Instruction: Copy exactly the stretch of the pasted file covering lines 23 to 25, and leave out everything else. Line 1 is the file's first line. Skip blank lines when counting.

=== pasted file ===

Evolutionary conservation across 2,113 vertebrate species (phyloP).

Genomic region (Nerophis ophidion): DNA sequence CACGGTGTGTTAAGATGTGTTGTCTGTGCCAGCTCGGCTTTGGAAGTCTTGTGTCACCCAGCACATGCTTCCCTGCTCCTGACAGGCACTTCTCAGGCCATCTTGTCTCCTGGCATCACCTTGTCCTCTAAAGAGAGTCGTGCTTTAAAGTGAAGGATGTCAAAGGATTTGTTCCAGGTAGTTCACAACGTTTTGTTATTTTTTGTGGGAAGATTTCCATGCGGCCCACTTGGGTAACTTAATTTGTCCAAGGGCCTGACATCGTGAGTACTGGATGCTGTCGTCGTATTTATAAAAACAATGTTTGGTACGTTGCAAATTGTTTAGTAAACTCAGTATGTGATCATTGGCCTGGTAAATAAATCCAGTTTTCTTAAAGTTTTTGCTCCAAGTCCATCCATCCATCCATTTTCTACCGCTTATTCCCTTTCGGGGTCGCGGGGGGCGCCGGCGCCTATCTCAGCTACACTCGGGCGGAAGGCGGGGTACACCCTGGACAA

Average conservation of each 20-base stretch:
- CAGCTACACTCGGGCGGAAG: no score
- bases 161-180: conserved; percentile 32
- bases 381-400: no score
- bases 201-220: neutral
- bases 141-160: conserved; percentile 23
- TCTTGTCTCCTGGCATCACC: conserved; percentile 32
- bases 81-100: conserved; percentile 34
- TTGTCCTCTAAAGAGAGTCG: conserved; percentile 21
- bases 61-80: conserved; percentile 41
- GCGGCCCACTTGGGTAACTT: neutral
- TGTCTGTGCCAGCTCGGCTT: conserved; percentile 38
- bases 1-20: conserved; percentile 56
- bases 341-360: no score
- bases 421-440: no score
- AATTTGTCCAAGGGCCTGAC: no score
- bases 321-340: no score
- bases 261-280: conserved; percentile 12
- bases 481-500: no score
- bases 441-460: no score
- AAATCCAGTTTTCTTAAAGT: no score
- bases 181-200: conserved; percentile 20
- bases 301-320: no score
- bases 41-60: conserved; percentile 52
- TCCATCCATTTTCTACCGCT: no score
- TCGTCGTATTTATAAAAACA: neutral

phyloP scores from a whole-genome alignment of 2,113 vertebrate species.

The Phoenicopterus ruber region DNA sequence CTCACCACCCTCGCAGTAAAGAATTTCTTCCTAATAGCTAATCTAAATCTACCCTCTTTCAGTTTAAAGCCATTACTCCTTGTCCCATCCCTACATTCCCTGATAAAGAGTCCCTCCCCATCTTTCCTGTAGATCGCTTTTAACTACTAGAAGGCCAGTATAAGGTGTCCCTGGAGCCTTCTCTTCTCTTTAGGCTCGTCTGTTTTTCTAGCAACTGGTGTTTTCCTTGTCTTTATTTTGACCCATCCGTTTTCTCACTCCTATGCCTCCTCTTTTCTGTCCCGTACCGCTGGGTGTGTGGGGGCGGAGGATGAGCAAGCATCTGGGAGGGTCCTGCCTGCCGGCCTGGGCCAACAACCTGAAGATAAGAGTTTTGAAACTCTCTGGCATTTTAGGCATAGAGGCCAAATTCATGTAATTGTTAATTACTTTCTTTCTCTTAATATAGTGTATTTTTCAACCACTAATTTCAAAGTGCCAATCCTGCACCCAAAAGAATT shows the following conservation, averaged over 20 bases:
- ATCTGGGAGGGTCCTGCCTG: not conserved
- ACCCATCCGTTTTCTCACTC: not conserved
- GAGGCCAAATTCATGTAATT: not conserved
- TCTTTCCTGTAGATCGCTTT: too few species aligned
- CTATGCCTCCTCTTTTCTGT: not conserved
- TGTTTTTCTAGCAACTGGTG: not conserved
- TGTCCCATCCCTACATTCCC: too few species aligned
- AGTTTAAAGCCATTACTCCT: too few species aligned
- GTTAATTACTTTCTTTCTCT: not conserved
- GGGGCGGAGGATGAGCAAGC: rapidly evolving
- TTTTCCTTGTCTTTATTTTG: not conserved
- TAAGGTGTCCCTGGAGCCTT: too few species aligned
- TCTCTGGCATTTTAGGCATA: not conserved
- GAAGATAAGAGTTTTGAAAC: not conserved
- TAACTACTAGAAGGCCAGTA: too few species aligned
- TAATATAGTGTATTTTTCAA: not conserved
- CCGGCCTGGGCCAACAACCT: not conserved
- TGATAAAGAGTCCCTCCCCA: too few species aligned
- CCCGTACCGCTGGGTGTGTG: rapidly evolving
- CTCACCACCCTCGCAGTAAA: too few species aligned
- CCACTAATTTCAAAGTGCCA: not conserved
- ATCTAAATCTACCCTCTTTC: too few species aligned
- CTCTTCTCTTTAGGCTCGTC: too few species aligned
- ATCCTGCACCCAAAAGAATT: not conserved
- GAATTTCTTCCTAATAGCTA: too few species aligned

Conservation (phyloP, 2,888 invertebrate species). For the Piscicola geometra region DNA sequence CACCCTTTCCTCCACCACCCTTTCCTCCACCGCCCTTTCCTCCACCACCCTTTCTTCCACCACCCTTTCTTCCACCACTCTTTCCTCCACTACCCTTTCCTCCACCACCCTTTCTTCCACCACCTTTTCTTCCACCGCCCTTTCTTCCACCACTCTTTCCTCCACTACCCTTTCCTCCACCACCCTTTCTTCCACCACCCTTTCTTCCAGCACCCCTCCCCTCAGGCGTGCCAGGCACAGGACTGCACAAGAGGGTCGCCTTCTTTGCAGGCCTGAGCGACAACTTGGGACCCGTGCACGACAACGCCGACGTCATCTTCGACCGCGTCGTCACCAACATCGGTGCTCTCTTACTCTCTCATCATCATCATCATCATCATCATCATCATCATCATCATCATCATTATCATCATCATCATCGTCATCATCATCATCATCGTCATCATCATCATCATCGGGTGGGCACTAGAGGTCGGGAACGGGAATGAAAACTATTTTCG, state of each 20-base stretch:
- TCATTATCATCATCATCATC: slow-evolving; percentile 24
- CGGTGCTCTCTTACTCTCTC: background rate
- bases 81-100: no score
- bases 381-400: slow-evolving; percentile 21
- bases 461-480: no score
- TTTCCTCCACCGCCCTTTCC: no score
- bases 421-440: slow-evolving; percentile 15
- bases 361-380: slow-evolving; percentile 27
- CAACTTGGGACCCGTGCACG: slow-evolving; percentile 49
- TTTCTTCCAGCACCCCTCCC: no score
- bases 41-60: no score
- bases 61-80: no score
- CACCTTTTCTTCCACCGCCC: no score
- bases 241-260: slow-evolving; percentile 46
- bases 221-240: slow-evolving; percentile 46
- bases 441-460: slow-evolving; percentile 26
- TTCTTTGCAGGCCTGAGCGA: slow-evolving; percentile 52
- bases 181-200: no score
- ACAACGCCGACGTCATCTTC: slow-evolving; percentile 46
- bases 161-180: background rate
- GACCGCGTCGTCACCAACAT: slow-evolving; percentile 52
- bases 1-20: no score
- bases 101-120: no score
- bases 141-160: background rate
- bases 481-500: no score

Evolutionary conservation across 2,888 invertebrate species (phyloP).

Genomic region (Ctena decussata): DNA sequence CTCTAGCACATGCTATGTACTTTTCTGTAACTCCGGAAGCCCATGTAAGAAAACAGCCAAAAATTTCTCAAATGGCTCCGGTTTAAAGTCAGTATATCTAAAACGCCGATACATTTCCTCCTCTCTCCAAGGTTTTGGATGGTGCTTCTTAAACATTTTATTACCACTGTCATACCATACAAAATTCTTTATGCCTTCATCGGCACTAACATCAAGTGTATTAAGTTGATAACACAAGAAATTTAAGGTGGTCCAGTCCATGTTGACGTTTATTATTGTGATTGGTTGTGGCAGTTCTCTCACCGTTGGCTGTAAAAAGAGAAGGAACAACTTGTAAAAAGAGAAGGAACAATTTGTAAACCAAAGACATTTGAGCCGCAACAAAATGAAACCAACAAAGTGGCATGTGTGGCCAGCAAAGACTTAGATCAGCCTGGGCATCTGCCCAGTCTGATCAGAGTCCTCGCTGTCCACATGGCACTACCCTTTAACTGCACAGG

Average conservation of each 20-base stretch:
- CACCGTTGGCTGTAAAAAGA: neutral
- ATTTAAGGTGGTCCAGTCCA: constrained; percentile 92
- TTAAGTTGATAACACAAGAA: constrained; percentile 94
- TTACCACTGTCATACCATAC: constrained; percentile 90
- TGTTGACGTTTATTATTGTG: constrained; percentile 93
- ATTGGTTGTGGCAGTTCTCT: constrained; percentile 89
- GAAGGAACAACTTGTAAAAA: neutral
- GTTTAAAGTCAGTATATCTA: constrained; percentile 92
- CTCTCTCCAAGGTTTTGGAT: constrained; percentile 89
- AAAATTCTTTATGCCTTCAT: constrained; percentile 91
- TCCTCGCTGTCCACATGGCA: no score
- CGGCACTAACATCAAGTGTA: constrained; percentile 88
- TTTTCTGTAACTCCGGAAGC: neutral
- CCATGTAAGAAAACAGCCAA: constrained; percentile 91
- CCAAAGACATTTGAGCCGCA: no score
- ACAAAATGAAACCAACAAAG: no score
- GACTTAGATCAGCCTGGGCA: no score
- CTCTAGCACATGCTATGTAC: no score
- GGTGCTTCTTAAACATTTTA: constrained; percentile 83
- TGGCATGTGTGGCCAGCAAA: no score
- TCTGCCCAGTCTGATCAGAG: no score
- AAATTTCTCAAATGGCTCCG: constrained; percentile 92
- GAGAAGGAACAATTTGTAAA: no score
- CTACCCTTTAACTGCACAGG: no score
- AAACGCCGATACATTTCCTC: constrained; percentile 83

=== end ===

- AAATCCAGTTTTCTTAAAGT: no score
- bases 181-200: conserved; percentile 20
- bases 301-320: no score